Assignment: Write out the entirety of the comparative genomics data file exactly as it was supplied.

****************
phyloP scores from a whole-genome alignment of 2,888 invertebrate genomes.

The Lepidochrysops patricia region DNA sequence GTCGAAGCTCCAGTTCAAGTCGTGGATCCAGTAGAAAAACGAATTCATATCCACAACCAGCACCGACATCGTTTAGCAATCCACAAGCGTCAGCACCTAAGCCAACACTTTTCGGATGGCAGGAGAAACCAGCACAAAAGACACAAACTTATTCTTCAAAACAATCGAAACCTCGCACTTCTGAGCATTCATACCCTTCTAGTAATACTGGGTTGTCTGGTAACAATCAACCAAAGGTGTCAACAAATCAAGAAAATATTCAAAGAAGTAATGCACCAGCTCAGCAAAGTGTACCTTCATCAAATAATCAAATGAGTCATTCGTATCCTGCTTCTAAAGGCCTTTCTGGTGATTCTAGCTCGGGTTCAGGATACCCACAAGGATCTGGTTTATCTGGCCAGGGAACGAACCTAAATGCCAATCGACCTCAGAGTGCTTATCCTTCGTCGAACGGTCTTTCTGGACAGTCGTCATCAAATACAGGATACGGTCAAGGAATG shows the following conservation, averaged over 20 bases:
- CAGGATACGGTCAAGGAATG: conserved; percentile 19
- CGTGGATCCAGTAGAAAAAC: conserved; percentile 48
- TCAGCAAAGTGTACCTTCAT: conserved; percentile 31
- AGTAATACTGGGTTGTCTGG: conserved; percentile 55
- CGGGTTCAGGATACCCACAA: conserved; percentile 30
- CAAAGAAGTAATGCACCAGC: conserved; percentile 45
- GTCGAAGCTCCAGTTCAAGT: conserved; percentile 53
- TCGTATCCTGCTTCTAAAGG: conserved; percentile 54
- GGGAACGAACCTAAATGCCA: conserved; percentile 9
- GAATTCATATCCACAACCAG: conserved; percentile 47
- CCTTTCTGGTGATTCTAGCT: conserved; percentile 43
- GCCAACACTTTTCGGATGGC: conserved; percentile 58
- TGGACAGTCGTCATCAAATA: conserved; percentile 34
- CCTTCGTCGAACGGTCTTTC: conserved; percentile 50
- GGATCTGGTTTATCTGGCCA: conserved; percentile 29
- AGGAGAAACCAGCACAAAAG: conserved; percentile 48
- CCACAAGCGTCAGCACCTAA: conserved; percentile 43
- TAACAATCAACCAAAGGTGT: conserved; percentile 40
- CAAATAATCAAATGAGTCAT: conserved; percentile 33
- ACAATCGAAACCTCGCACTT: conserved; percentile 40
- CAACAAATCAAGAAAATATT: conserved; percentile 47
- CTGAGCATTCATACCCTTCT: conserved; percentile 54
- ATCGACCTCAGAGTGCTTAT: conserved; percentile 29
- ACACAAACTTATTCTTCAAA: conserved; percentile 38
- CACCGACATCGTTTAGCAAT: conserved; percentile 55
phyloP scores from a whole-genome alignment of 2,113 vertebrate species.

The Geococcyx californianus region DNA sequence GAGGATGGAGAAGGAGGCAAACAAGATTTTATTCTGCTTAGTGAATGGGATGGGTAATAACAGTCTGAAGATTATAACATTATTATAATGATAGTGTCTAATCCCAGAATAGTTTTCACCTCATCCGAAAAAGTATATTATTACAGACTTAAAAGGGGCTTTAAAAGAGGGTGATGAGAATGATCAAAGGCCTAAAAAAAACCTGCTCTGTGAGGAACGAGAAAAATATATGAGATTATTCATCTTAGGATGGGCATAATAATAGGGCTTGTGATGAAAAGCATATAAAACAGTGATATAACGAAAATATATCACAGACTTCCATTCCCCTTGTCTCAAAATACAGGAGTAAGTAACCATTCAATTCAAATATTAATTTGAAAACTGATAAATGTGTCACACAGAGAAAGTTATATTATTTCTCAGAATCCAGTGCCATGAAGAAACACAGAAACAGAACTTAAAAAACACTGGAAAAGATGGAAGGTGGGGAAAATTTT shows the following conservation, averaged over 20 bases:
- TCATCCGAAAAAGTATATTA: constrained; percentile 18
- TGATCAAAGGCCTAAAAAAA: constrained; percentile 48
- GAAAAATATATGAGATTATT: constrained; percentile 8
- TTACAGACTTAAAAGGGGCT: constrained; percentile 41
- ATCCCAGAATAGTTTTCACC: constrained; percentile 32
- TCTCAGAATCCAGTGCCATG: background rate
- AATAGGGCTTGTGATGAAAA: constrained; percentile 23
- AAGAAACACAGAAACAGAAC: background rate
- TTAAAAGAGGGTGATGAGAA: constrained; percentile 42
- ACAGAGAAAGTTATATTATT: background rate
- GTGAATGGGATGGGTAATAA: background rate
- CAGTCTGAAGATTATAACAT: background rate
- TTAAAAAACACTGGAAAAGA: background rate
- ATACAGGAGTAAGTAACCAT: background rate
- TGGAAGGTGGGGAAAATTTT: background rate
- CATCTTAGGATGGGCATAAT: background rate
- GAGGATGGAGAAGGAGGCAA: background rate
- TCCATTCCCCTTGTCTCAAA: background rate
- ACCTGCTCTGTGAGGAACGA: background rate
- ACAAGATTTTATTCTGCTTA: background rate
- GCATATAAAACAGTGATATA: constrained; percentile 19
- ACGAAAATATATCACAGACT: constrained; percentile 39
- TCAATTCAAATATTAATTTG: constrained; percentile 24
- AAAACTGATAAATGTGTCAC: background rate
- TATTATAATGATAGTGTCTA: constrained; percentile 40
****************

phyloP scores from a whole-genome alignment of 2,888 invertebrate genomes.

The Lepidochrysops patricia region DNA sequence GTCGAAGCTCCAGTTCAAGTCGTGGATCCAGTAGAAAAACGAATTCATATCCACAACCAGCACCGACATCGTTTAGCAATCCACAAGCGTCAGCACCTAAGCCAACACTTTTCGGATGGCAGGAGAAACCAGCACAAAAGACACAAACTTATTCTTCAAAACAATCGAAACCTCGCACTTCTGAGCATTCATACCCTTCTAGTAATACTGGGTTGTCTGGTAACAATCAACCAAAGGTGTCAACAAATCAAGAAAATATTCAAAGAAGTAATGCACCAGCTCAGCAAAGTGTACCTTCATCAAATAATCAAATGAGTCATTCGTATCCTGCTTCTAAAGGCCTTTCTGGTGATTCTAGCTCGGGTTCAGGATACCCACAAGGATCTGGTTTATCTGGCCAGGGAACGAACCTAAATGCCAATCGACCTCAGAGTGCTTATCCTTCGTCGAACGGTCTTTCTGGACAGTCGTCATCAAATACAGGATACGGTCAAGGAATG shows the following conservation, averaged over 20 bases:
- CAGGATACGGTCAAGGAATG: conserved; percentile 19
- CGTGGATCCAGTAGAAAAAC: conserved; percentile 48
- TCAGCAAAGTGTACCTTCAT: conserved; percentile 31
- AGTAATACTGGGTTGTCTGG: conserved; percentile 55
- CGGGTTCAGGATACCCACAA: conserved; percentile 30
- CAAAGAAGTAATGCACCAGC: conserved; percentile 45
- GTCGAAGCTCCAGTTCAAGT: conserved; percentile 53
- TCGTATCCTGCTTCTAAAGG: conserved; percentile 54
- GGGAACGAACCTAAATGCCA: conserved; percentile 9
- GAATTCATATCCACAACCAG: conserved; percentile 47
- CCTTTCTGGTGATTCTAGCT: conserved; percentile 43
- GCCAACACTTTTCGGATGGC: conserved; percentile 58
- TGGACAGTCGTCATCAAATA: conserved; percentile 34
- CCTTCGTCGAACGGTCTTTC: conserved; percentile 50
- GGATCTGGTTTATCTGGCCA: conserved; percentile 29
- AGGAGAAACCAGCACAAAAG: conserved; percentile 48
- CCACAAGCGTCAGCACCTAA: conserved; percentile 43
- TAACAATCAACCAAAGGTGT: conserved; percentile 40
- CAAATAATCAAATGAGTCAT: conserved; percentile 33
- ACAATCGAAACCTCGCACTT: conserved; percentile 40
- CAACAAATCAAGAAAATATT: conserved; percentile 47
- CTGAGCATTCATACCCTTCT: conserved; percentile 54
- ATCGACCTCAGAGTGCTTAT: conserved; percentile 29
- ACACAAACTTATTCTTCAAA: conserved; percentile 38
- CACCGACATCGTTTAGCAAT: conserved; percentile 55
phyloP scores from a whole-genome alignment of 2,113 vertebrate species.

The Geococcyx californianus region DNA sequence GAGGATGGAGAAGGAGGCAAACAAGATTTTATTCTGCTTAGTGAATGGGATGGGTAATAACAGTCTGAAGATTATAACATTATTATAATGATAGTGTCTAATCCCAGAATAGTTTTCACCTCATCCGAAAAAGTATATTATTACAGACTTAAAAGGGGCTTTAAAAGAGGGTGATGAGAATGATCAAAGGCCTAAAAAAAACCTGCTCTGTGAGGAACGAGAAAAATATATGAGATTATTCATCTTAGGATGGGCATAATAATAGGGCTTGTGATGAAAAGCATATAAAACAGTGATATAACGAAAATATATCACAGACTTCCATTCCCCTTGTCTCAAAATACAGGAGTAAGTAACCATTCAATTCAAATATTAATTTGAAAACTGATAAATGTGTCACACAGAGAAAGTTATATTATTTCTCAGAATCCAGTGCCATGAAGAAACACAGAAACAGAACTTAAAAAACACTGGAAAAGATGGAAGGTGGGGAAAATTTT shows the following conservation, averaged over 20 bases:
- TCATCCGAAAAAGTATATTA: constrained; percentile 18
- TGATCAAAGGCCTAAAAAAA: constrained; percentile 48
- GAAAAATATATGAGATTATT: constrained; percentile 8
- TTACAGACTTAAAAGGGGCT: constrained; percentile 41
- ATCCCAGAATAGTTTTCACC: constrained; percentile 32
- TCTCAGAATCCAGTGCCATG: background rate
- AATAGGGCTTGTGATGAAAA: constrained; percentile 23
- AAGAAACACAGAAACAGAAC: background rate
- TTAAAAGAGGGTGATGAGAA: constrained; percentile 42
- ACAGAGAAAGTTATATTATT: background rate
- GTGAATGGGATGGGTAATAA: background rate
- CAGTCTGAAGATTATAACAT: background rate
- TTAAAAAACACTGGAAAAGA: background rate
- ATACAGGAGTAAGTAACCAT: background rate
- TGGAAGGTGGGGAAAATTTT: background rate
- CATCTTAGGATGGGCATAAT: background rate
- GAGGATGGAGAAGGAGGCAA: background rate
- TCCATTCCCCTTGTCTCAAA: background rate
- ACCTGCTCTGTGAGGAACGA: background rate
- ACAAGATTTTATTCTGCTTA: background rate
- GCATATAAAACAGTGATATA: constrained; percentile 19
- ACGAAAATATATCACAGACT: constrained; percentile 39
- TCAATTCAAATATTAATTTG: constrained; percentile 24
- AAAACTGATAAATGTGTCAC: background rate
- TATTATAATGATAGTGTCTA: constrained; percentile 40